This New Year’s, find your financial resolve
It’s that time again.
Time to make resolutions that in years past you’ve probably broken before Valentine’s Day. In its annual New Year’s resolution survey, Allianz Life Insurance found that exercise or diet, better money management, spending more time with friends or relatives, volunteering and getting rid of bad habits are among the top promises that people make.
But more than a quarter of survey respondents said they wouldn’t make New Year’s resolutions — or keep the ones they do make. Allianz also found that 84 percent of the people surveyed said they would not include financial planning in their resolutions for 2013.
I thought this was odd — that people who said they want to get better at managing their money don’t see the need for overall financial planning. Well, the reason people see the two differently is that they don’t think they earn enough to worry about financial planning.
“There is this fear that people are throwing their hands up about getting their financial future in order,” said Katie Libbe, vice president of consumer insights for Allianz.
It’s worth setting New Year’s resolutions for your financial life. If you’re not happy about how you handle your money, make a change. It’s not enough to focus on just one area, such as getting out of debt or starting an emergency fund. Your financial New Year’s resolution should entail getting your whole financial house in order.
But before you make any promises, you need to decide how best to go about keeping your resolutions. You need to determine whether you’re a do-it-yourself type or whether you need help to guide you to better money management.
Take exercise, for example. For the past year, I’ve made endless promises to get into a exercise. I keep that pledge for about a week or two and then give up. Some people can get home-exercise equipment or videos and work out religiously without any push. That’s not me.
I hate exercising. Knowing that about myself, I hired a personal trainer several years ago. I’m a penny-pincher, but I also believe it’s okay to pay for services you won’t or can’t do yourself. It was worth the money just for the motivation. So in 2013, I’m getting my trainer back.
Think of financial planning as you might think about getting a personal trainer, Libbe says. If the slogan “just do it” doesn’t work for you, let someone push you to help yourself.
And you don’t have to be a high-net-worth individual to seek the assistance of a financial planner. They can do more than invest your money. Good planners will focus on getting your financial house in order. They can help you develop a budget, look at your debts, tax situation, retirement and college savings, estate planning and insurance.
There are plenty of planners who will work with people of all income brackets. One of the best ways to find a financial planner is to ask around and get recommendations. Find someone in your circle who has used a planner. You can also find an adviser through the Financial Planning Association (www.fpanet.org). You can search for a planner by city, state, Zip code or specialty. To find a fee-only planner, check with the National Association of Personal Financial Advisors (www.napfa.org), which is the professional association of fee-only financial planners. The Certified Financial Planner Board of Standards (www.cfp.net) also has a search tool for planners. Be sure you ask how your financial planner is paid, which can vary from a commission, hourly fee, annual retainer, or percentage of assets managed.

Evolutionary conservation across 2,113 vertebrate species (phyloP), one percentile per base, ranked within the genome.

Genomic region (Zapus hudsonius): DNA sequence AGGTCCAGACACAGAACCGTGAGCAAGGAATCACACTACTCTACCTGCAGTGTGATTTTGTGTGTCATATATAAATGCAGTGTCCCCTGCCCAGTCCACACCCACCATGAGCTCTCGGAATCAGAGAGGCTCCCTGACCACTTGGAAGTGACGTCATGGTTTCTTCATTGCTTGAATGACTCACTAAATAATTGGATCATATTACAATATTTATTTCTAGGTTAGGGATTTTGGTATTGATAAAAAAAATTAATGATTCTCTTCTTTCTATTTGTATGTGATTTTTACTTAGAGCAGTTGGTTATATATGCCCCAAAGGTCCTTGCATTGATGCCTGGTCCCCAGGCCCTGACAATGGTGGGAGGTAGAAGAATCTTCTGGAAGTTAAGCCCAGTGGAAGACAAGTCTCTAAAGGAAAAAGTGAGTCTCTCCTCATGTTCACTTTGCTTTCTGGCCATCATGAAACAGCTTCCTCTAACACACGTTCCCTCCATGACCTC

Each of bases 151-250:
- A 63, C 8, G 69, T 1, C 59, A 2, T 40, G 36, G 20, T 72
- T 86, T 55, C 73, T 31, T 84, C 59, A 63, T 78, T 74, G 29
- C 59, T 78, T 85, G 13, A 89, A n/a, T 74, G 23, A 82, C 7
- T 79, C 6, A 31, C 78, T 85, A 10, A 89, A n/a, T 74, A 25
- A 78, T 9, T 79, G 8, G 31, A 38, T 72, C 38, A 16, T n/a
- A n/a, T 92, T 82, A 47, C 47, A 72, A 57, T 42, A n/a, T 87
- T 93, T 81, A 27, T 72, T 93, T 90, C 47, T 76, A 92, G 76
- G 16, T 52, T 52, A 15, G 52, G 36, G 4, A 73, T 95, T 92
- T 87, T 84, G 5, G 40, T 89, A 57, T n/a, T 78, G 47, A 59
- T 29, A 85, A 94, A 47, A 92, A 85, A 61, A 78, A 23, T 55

If you’re a do-it-yourselfer in other parts of your life but have a block when it comes to your finances, maybe what you need is step-by-step help. Fidelity Investments has a useful 2013 month-by-month guide to keep you on track. Go to Fidelity.com and search for “Keep Your Resolutions in 2013.” The investment company of course promotes its services, which I’m not endorsing, but you can click through to see the helpful monthly financial information, tips and tools.
In January, you start by creating a budget. There’s a tool that allows you to develop a savings strategy for top goals, such as paying off credit card debt or boosting your retirement savings. To help start your savings plan, you’ll be asked some questions about your priorities.
Even before you start making your resolutions, complete a net-worth statement. Looking at your assets and liabilities may be the harsh wake-up call you need. You can find a template for a net-worth statement by going to http://wapo.st/TaJkCa. Or Google the title for my third book, “The Power to Prosper.” You will also find some budget templates I created.
Even if you’ve failed to keep your financial resolutions in the past, try again this year. What’s the alternative? Do nothing and get the same results you’ve been getting?
Readers can write to Michelle Singletary at The Washington Post, 1150 15th St. NW, Washington, D.C. 20071, or firstname.lastname@example.org. Personal responses may not be possible, and comments or questions may be used in a future column, with the writer’s name, unless otherwise requested. To read previous Color of Money columns, go to postbusiness.com.